At its peak, the Australian Apple Premium Reseller known as Next Byte had more than 20 stores around the country, and I spent most of my earliest possible employment years at just one: Next Byte Hobart.
Today, the Apple landscape in Australia is a lot different to what it was over a decade ago. Thanks mostly to the iPhone, Apple is the largest company in the world. Apple owned-and-operated retail locations don’t so much compete with general electronics retailers as much as they offer an experience of their own. But as any reseller will tell you, slim profits on Apple products means it’s extremely difficult, if not outright impossible, to match Apple when it comes to the unparalleled customer experience that Apple Retail can offer. Any third-party Apple presence is either small enough to fly under the radar, or niche enough to carve out a market of their own. For the rest of us, Apple retail stores in every capital city CBD besides Melbourne, Darwin, and Hobart means out in-person sales and service needs are fulfilled, with any gaps covered by Apple’s online store and mail-in repair programs.
I have plenty of stories from my time at Next Byte. Maybe one day I’ll even write about a few of them, once I’m a little more comfortable the statute of limitations has passed. The one I’m telling you about today is about the music we listened to while in the store, but also about the music I listen to.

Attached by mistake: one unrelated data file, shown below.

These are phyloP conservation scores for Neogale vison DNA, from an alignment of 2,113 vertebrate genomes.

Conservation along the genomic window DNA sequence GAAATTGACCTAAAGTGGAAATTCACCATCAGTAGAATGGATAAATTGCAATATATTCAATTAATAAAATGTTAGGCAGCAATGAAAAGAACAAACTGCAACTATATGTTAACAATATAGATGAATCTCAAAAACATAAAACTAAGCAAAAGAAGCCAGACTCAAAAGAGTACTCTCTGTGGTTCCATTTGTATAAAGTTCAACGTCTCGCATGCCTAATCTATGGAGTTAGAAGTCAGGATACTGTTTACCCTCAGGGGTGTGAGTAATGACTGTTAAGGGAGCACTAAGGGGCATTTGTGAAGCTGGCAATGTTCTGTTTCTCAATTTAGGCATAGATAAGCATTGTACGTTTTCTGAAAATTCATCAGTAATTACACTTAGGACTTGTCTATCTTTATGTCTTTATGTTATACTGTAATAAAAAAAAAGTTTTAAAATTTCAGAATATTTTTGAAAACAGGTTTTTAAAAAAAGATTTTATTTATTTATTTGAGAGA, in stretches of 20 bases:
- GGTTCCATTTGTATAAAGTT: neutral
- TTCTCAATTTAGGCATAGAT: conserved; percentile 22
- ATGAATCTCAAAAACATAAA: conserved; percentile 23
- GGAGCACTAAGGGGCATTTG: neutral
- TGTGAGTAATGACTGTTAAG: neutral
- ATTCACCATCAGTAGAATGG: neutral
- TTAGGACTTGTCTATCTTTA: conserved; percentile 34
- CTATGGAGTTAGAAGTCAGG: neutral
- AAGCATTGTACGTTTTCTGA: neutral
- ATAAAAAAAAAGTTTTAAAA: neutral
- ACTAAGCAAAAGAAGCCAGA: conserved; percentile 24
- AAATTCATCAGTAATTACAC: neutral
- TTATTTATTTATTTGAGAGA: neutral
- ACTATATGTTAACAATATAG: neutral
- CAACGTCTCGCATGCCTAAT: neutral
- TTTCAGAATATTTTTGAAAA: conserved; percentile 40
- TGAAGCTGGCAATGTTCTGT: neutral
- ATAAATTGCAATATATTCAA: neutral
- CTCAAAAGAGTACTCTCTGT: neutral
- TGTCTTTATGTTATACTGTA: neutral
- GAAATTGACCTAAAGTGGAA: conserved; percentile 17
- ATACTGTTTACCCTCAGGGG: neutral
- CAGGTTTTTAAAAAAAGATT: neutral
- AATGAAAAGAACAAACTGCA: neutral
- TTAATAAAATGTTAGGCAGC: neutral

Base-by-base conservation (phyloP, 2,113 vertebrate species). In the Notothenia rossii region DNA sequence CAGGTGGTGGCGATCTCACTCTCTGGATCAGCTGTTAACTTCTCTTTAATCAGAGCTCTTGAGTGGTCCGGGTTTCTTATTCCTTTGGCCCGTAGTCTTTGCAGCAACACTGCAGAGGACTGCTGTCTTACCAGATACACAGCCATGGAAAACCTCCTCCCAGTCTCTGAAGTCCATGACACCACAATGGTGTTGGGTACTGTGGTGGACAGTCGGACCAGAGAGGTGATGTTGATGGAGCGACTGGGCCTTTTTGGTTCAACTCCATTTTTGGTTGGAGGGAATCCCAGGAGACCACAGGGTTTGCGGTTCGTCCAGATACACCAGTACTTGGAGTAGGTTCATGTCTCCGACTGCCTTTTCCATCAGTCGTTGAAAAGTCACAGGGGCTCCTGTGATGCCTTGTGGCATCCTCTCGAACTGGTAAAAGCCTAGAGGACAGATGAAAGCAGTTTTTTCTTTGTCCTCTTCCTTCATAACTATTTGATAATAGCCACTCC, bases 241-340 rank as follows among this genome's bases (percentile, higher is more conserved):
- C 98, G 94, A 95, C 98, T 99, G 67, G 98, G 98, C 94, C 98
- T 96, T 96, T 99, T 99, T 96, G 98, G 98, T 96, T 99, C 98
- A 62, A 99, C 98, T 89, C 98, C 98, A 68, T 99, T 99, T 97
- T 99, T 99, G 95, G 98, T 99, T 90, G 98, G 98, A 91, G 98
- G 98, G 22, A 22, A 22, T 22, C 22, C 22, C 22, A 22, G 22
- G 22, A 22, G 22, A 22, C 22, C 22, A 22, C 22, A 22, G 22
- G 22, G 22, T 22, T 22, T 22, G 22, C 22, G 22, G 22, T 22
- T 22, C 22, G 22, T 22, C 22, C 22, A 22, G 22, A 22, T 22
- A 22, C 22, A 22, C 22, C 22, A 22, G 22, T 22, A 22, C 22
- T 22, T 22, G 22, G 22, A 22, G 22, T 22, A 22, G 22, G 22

Background music. Unless there is none, you never really notice it. Which is exactly how good background music works, seamlessly blending into the background of whatever you’re doing, and subtly preventing an eerie silence from descending. If you’ve been to any retail store lately, chances are it’ll be there if you listen for it, but otherwise it’s just providing a little filler noise to create a comfortable atmosphere to do your shopping in.
In the early days at my place of employment, there wasn’t any mandated background music. No specific genres, and certainly no set playlist. That meant we could, more or less, play whatever music we wanted. Provided there was at least some reasoning applied about what was and wasn’t appropriate for the retail setting we were in, we were given total freedom over what we chose to play, and there wasn’t really any limit on what could and couldn’t be played. No death metal and nothing religious, obviously, but pretty much everything else was fair game, or at least was until someone questioned it. After all, it was just background music. It was supposed to be unnoticeable. Maybe not unremarkable, but certainly not outlandish enough to draw attention.
And boy, did we play pretty much everything. There was a lot of pop, which I was completely fine with. But I remember a lot of indie stuff being played, a lot of soft-rock, gentle/casual stuff, and plenty of stuff from Triple J, back when it was good. Even plenty of stuff from local Tassie artists and bands, which I thought was pretty cool. It was sometimes surprising what we got away with, but it turns out that if you play something quietly enough, no one notices. Which is perfect for background music.